“I hope that you enjoy Frost and Fire as much as I and all my friends do. If you have the opportunity to hear them play live, don’t miss it!” – Gary Apfel
Frost and Fire is:
- Aaron Marcus
(piano, concertina, banjo, foot percussion, vocals) Aaron draws on a rich background of musical traditions including New England contra, classical piano, English country dance, West African, and old time.Well known throughout the Northeast for their performances with Giant Robot Dance, Gift of the Marcii, and The Turning Stile, Aaron brings exuberant energy to Frost and Fire whether they’re vamping on piano or clogging while playing tunes on concertina. Aaron divides their time between Hancock, VT and Montpelier, VT, where they work as an endangered-species botanist.
- Hollis Easter
(flute, bagpipes, whistle, guitar, mandolin, vocals) Hollis grew up listening to a mixture of classical, folk, blues, jazz, and Celtic music, and that background informs his playing today. Classically trained in opera, choral performance, trumpet, and musical theater, Hollis brings a quick wit, an easy grin, and a strong melodic line to Frost and Fire.He won a British championship title with Lomond & Clyde Pipe Band and was Pipe Major of the National Youth Pipe Band of Scotland for several international tours. He has played with Carlos Nuñez, Susie Petrov, Laura Cortese, and The Chieftains. Hollis lives in Burlington, VT, where he teaches music, works as a business and life coach, and writes articles on related topics.
- Peter Macfarlane
(fiddle, low whistle, vocals) Peter developed his characteristic Scottish fiddle style growing up in the United Kingdom, where he played regularly for Scottish dances and weddings. He organized and led the Aylesbury Fiddle Rally for 10 years, and he has published original tunebooks and recorded music for Scottish country dancing.Peter brings powerful rhythmic drive and soaring melodic lines to Frost and Fire’s sound. Peter lives in Addison, VT, where he teaches fiddle, plays with Atlantic Crossing, and builds custom cedar-strip canoes.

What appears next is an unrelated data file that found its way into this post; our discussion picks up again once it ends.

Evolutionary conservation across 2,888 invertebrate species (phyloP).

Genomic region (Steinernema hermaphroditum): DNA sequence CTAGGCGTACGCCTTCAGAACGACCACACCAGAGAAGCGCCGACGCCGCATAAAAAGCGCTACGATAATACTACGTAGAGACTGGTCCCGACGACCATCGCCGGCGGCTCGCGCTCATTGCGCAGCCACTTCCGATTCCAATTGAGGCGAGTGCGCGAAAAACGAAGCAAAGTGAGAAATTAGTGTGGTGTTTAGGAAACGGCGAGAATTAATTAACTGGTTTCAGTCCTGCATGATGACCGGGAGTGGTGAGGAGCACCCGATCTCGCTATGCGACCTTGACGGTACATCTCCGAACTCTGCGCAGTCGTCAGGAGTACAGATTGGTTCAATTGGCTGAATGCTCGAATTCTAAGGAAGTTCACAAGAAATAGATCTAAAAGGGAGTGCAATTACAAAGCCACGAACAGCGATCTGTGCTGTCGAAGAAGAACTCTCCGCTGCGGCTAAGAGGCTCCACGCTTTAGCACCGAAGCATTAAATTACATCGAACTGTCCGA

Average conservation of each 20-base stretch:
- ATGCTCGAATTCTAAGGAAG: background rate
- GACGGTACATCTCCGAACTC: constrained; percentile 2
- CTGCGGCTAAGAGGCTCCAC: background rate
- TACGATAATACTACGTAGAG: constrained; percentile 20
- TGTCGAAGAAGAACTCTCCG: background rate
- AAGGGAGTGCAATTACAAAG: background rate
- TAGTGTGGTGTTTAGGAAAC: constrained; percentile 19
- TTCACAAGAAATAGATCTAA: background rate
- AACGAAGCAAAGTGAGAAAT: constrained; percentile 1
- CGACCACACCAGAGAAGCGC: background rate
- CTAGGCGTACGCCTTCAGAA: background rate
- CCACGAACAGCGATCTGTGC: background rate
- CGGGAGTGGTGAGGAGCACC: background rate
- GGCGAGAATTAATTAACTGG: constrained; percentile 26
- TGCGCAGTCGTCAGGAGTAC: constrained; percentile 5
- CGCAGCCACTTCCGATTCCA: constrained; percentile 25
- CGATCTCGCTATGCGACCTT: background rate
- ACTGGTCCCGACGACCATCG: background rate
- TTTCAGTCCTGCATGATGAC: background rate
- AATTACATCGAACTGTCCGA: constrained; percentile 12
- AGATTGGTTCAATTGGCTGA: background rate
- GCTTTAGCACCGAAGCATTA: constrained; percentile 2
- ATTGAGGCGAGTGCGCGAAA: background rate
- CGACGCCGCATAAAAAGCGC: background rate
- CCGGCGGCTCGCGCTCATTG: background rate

- Viveka Fox
(fiddle, bodhran, djembe) Viveka grew up playing the music of the British isles alongside that of North America, and her music fuses a variety of styles, with a particular fondness for Cape Breton. Viveka has anchored the fiddle section of Atlantic Crossing since 1993, and her smiling face–nearly always topped with a dashing hat–is well known anywhere contra dancers are found.Viveka spins out tune after tune with ease, and her bodhran always earns whoops from the dance floor. Viveka is also a nationally-known fencing coach, and her trophies line the walls at her home in Addison, VT.
Frost and Fire began taking shape in July 2010 at the Champlain Valley Folk Festival in Burlington, VT. Viveka and Peter invited Aaron and Hollis to join them on stage, and as the dancers whirled and cheered, their shared energy kindled this new collaboration. As winter swept across the North, we stayed in touch, thinking about tunes and new directions.
Fast forward to the blazing summer heat of 2011, which found us on stage making music drawn from all points of the compass, our faces lit with joy and laughter, surrounded by dancers aflame with energy. At the band’s first gig in Rochester, VT, the dancing ran long into the evening–neither dancers nor band were ready for the music to stop.
Frost and Fire takes its name from T. S. Eliot’s Quartet 4, Little Gidding:
“Midwinter spring is its own season
Sempiternal though sodden towards sundown,
Suspended in time, between pole and tropic.
When the short day is brightest, with frost and fire,
The brief sun flames the ice, on pond and ditches,
In windless cold that is the heart’s heat,
Reflecting in a watery mirror
A glare that is blindness in the early afternoon.
And glow more intense than blaze of branch, or brazier,
Stirs the dumb spirit: no wind, but pentecostal fire
In the dark time of the year. Between melting and freezing
The soul’s sap quivers.”
We look forward to sharing music with you.